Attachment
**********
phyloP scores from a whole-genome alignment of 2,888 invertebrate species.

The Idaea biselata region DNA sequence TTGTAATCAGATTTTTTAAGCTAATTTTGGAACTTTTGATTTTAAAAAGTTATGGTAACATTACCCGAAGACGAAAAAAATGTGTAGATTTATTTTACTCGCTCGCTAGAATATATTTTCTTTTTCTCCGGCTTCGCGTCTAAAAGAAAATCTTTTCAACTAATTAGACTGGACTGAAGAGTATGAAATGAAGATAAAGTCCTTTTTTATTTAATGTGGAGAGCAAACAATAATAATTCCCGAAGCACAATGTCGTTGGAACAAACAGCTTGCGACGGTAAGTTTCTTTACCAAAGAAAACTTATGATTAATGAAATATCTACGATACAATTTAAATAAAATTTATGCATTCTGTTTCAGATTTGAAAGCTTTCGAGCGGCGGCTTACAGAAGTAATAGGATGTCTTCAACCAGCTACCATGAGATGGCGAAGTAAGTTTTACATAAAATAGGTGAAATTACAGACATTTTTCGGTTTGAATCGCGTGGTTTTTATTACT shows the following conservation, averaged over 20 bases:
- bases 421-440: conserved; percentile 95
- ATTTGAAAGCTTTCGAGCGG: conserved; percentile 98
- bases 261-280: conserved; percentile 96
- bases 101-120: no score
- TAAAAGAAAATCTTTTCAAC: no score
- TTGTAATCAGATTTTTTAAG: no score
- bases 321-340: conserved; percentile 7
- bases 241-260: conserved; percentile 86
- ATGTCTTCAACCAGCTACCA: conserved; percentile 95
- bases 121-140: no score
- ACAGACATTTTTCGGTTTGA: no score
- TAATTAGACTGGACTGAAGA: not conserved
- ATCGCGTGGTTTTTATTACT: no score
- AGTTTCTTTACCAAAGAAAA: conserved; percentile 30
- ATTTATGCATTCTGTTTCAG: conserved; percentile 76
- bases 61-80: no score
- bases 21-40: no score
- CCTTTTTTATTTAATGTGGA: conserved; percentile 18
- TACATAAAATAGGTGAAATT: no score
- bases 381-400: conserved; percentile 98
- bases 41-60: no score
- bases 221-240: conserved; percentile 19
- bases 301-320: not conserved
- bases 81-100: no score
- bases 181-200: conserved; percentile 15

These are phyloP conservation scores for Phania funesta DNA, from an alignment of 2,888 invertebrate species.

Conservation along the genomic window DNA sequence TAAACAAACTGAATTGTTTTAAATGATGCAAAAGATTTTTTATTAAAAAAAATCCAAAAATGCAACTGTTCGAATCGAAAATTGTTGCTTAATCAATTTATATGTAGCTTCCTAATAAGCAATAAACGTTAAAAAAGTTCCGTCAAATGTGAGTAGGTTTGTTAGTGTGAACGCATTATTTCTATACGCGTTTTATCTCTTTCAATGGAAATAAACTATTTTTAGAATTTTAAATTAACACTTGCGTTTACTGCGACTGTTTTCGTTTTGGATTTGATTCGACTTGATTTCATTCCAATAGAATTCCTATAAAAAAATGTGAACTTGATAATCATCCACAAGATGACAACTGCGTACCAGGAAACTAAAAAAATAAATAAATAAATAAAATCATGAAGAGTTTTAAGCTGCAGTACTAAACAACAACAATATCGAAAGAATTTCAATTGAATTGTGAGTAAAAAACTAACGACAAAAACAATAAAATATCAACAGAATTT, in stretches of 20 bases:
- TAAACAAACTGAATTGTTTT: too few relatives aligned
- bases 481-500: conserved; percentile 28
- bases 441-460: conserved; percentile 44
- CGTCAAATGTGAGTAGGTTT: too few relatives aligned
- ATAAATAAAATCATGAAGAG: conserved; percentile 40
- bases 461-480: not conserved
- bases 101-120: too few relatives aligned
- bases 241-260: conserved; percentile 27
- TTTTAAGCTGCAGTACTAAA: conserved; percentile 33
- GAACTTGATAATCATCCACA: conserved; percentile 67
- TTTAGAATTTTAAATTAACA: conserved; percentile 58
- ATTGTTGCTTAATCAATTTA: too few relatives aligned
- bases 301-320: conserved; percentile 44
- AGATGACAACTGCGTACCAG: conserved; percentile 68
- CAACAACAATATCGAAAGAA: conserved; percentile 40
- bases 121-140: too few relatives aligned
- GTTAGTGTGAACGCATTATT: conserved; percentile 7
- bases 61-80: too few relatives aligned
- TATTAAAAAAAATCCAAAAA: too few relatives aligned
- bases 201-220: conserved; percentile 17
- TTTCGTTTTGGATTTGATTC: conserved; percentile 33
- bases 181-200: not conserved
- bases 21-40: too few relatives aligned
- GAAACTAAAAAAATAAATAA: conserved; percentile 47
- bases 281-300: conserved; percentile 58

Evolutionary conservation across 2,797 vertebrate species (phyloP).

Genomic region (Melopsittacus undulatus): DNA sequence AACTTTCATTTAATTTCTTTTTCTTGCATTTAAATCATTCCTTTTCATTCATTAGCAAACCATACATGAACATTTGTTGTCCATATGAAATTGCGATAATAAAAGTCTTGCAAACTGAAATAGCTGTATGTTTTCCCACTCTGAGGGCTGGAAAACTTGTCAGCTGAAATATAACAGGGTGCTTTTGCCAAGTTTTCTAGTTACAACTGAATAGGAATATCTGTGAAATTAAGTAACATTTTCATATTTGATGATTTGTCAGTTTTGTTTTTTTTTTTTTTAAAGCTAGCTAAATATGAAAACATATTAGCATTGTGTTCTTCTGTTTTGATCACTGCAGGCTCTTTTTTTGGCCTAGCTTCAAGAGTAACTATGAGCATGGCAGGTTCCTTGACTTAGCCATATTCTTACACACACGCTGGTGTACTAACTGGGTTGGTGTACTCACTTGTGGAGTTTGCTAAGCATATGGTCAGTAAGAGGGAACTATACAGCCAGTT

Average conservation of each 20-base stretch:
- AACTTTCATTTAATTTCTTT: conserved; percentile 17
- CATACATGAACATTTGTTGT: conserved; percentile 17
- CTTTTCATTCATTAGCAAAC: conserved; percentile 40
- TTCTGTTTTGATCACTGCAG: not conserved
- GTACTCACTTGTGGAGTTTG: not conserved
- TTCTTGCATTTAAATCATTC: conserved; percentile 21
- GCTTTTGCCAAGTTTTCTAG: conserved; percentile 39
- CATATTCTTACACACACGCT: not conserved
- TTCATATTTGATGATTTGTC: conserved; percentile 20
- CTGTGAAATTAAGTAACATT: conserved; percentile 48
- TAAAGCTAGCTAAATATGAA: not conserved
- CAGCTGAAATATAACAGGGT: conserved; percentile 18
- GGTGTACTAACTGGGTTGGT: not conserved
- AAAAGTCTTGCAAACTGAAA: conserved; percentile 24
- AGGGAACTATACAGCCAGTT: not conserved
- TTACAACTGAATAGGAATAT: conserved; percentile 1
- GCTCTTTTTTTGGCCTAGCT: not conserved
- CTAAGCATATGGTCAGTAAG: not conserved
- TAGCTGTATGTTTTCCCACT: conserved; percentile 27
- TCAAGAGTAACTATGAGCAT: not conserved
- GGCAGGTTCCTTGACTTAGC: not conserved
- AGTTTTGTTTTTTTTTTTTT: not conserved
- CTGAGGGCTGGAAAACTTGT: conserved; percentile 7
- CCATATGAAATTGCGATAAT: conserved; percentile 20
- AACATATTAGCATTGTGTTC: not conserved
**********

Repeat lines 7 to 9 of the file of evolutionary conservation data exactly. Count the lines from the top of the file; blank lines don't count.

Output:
- TAAAAGAAAATCTTTTCAAC: no score
- TTGTAATCAGATTTTTTAAG: no score
- bases 321-340: conserved; percentile 7